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12 January, 2022

Practitioners get uni debt wiped if working rural

Doctors and nurse practitioners now have the chance to have their university debt wiped by the federal government, if they choose to work in a regional, rural, or remote community.

By Emily Middleton

Via Unsplash

This could mean up to $100,000 back to some students. The new scheme is aimed at attracting, and keeping, more health professionals in isolated areas.

However, there are a few conditions.

If the practitioners are in a remote community, they must work for at least 24 hours a week, for a period equivalent to half the length of their degree.

Practitioners in rural and regional areas will need to work the same number of hours over a period as long as their degree.

Alongside this new incentive, GP practices in towns throughout regional, rural, and remote Australia, will have more options and a larger pool of doctors to choose from, following changes announced by the federal government in recent weeks.

From January 1, 2022, there will be automatic access to the distribution priority area (DPA) classification for regional and larger rural towns, to make it easier for areas to recruit more doctors.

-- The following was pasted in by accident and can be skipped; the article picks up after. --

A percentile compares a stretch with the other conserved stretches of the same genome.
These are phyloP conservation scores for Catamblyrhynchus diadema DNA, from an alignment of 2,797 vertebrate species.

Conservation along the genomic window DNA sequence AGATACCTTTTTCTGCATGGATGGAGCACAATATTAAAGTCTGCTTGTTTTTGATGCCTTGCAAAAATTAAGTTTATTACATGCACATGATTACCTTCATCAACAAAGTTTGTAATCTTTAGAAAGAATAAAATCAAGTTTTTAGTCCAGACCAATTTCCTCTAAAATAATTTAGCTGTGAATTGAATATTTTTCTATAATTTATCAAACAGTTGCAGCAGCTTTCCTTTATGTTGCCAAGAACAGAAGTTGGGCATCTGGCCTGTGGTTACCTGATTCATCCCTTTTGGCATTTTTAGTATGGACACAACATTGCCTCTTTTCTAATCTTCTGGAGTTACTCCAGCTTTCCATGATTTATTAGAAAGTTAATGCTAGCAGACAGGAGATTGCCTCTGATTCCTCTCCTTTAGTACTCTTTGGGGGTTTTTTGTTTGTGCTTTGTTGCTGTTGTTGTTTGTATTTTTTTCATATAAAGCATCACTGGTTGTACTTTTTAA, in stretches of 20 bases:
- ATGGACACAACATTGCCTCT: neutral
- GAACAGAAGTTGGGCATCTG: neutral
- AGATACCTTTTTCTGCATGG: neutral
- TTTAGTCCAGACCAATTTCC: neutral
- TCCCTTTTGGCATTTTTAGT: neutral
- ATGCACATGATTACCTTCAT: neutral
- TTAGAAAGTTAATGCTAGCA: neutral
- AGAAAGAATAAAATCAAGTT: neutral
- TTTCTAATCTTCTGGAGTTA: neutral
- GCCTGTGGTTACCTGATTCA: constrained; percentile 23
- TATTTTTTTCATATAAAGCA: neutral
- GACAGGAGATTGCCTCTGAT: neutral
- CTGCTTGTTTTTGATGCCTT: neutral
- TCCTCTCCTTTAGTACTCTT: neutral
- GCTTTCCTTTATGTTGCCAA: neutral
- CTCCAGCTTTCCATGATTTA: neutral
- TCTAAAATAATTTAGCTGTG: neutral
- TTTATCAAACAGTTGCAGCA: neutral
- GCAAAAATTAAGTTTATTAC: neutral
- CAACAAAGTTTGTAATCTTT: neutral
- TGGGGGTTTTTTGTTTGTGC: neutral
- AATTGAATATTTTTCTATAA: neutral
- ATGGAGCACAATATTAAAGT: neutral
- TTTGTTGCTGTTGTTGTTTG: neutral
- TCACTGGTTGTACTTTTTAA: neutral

The DPA classification identifies locations in Australia with a shortage of doctors. Currently, only rural and remote communities receive automatic DPA status.

Other locations are assessed annually to see whether the health services for the population meet a service benchmark. If access is under the benchmark, a town is classified as a DPA, and clinics in that area can employ doctors subject to a moratorium, such as those who have trained overseas.

Students who have accepted a commonwealth supported place in an Australian medical course in return for a commitment to work in a regional, rural, and remote area at the end of their studies must also work in a DPA.

“Short term, this means that practices can begin reaching out to overseas doctors who want to move to the regions and practise there,” said federal regional health minister, Dr David Gillespie.

“I know that regional and rural practices will be working hard to take full advantage of this significant change. It will help ensure rural and regional areas have a choice of more doctors to work in their local communities, leading to increased access to GP and primary care services for many thousands of Australians in regional and rural communities.”

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